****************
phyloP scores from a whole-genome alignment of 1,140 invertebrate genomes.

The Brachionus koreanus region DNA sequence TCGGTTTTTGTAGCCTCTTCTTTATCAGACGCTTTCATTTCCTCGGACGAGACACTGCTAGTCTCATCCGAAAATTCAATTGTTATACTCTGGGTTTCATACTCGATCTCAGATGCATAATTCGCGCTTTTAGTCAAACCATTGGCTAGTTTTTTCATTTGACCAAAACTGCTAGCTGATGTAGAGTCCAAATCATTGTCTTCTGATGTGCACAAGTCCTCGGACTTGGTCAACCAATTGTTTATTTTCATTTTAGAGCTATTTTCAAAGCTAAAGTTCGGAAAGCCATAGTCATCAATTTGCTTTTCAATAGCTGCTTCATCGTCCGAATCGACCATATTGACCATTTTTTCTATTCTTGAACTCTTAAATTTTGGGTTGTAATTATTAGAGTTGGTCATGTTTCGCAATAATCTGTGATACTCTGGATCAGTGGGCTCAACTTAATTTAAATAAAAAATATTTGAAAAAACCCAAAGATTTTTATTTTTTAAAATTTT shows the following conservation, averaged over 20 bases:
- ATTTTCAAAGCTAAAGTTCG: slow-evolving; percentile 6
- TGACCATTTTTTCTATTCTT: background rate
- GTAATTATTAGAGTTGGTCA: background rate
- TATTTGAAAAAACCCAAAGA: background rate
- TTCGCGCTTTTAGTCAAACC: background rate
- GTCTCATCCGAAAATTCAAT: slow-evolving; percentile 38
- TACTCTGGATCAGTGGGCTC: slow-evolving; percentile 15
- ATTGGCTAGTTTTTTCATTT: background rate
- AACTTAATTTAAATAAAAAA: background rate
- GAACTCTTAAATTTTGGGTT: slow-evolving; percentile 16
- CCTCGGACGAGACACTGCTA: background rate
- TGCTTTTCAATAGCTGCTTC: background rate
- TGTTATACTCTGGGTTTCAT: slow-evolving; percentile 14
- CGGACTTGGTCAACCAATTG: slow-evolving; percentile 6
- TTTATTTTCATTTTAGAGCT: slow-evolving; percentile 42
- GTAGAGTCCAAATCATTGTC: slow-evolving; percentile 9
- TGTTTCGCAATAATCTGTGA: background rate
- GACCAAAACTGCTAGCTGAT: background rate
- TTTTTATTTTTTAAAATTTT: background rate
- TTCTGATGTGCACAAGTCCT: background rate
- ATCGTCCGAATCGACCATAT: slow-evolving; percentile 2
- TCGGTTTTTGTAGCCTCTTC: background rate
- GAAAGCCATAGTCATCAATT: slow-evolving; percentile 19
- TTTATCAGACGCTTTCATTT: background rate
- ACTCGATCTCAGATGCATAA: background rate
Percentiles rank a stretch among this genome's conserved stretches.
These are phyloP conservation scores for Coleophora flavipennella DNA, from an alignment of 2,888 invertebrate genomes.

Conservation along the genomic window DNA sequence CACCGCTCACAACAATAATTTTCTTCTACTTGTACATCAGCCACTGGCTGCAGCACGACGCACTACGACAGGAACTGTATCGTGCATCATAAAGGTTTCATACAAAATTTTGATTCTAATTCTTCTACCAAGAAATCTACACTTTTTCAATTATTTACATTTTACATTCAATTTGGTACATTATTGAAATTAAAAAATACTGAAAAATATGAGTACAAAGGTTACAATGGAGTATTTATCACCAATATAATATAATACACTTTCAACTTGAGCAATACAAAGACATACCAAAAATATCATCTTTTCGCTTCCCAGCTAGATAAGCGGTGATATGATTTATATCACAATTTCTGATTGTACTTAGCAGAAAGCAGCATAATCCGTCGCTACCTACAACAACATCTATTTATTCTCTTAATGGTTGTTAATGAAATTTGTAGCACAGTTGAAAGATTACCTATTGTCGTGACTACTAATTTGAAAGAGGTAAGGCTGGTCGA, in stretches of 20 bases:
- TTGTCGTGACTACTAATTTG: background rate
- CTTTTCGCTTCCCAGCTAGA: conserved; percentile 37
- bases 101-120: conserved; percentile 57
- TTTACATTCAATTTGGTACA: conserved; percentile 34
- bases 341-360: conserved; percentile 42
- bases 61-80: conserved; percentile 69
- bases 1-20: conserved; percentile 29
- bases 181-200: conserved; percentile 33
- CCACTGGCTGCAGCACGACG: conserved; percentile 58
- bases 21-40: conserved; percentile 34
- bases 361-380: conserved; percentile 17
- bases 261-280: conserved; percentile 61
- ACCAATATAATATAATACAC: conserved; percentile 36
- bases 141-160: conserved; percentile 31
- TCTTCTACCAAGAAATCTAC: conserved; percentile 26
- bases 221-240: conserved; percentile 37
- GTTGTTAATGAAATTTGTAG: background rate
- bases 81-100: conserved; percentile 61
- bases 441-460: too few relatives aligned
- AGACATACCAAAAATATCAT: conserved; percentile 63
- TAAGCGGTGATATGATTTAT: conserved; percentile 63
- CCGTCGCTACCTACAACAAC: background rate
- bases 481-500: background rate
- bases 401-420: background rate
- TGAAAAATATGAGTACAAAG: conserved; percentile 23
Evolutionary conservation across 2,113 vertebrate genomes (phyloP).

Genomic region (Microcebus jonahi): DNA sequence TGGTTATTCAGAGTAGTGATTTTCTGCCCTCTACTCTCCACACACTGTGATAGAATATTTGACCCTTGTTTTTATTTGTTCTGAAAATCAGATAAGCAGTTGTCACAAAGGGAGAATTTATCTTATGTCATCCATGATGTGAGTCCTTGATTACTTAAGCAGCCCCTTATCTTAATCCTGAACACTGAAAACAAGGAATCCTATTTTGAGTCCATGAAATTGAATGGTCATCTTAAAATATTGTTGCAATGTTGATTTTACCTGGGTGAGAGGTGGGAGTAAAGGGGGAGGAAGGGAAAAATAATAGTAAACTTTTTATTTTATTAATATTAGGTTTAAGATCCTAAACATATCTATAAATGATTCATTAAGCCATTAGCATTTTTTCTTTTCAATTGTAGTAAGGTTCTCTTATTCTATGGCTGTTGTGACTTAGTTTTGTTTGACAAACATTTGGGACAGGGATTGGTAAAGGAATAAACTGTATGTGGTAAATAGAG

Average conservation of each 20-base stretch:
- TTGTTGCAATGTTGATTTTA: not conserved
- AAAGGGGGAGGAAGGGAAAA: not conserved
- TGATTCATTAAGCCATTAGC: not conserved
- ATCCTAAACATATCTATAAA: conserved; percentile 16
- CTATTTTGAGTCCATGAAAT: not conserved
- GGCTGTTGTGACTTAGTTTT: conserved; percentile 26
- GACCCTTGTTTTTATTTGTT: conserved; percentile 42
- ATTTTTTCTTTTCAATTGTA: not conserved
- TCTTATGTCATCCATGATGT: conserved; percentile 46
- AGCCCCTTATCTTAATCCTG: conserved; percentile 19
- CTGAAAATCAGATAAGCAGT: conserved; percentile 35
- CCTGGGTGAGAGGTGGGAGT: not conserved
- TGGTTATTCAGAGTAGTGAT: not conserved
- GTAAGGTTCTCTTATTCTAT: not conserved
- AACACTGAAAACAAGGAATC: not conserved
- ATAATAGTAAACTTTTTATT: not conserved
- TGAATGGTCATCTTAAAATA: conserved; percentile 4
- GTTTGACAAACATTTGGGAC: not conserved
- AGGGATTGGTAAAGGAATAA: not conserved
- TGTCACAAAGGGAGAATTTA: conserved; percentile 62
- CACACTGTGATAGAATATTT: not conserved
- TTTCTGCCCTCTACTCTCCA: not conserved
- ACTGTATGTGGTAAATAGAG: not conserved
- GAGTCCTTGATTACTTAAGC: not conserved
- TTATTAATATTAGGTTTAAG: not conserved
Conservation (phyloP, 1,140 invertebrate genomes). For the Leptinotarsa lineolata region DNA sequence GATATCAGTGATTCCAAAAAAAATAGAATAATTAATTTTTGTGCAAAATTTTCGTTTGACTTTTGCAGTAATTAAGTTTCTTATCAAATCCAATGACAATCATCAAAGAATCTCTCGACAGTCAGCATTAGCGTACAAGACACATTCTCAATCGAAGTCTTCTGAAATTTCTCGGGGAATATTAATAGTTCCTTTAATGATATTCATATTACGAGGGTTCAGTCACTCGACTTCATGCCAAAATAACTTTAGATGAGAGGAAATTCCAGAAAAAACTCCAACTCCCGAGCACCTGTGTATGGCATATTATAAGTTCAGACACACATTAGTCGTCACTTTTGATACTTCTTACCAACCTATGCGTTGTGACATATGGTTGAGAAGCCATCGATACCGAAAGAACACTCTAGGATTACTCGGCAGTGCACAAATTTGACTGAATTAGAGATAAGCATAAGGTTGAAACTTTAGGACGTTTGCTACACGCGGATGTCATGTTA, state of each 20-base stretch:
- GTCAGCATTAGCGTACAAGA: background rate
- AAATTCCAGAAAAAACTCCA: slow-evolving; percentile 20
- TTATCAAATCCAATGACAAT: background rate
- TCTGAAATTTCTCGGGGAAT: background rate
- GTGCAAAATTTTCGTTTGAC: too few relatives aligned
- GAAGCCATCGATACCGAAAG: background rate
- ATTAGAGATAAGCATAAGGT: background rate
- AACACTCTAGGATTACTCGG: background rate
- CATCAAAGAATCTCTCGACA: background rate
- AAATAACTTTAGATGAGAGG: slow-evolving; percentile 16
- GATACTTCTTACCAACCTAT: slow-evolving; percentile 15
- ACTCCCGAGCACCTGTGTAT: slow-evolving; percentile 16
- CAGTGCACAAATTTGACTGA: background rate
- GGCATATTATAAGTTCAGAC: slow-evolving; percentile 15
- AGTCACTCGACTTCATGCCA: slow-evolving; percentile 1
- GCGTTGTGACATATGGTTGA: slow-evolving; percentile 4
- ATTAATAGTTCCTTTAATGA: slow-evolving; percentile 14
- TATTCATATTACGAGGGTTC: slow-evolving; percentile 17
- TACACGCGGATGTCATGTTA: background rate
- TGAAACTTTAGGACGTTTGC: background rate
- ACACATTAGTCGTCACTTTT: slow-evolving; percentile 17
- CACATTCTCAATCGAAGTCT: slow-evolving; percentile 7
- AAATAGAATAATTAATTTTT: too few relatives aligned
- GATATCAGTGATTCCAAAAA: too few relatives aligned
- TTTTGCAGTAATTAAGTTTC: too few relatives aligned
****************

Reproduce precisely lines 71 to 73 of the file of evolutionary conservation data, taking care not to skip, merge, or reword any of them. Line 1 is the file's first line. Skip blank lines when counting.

- TGGTTATTCAGAGTAGTGAT: not conserved
- GTAAGGTTCTCTTATTCTAT: not conserved
- AACACTGAAAACAAGGAATC: not conserved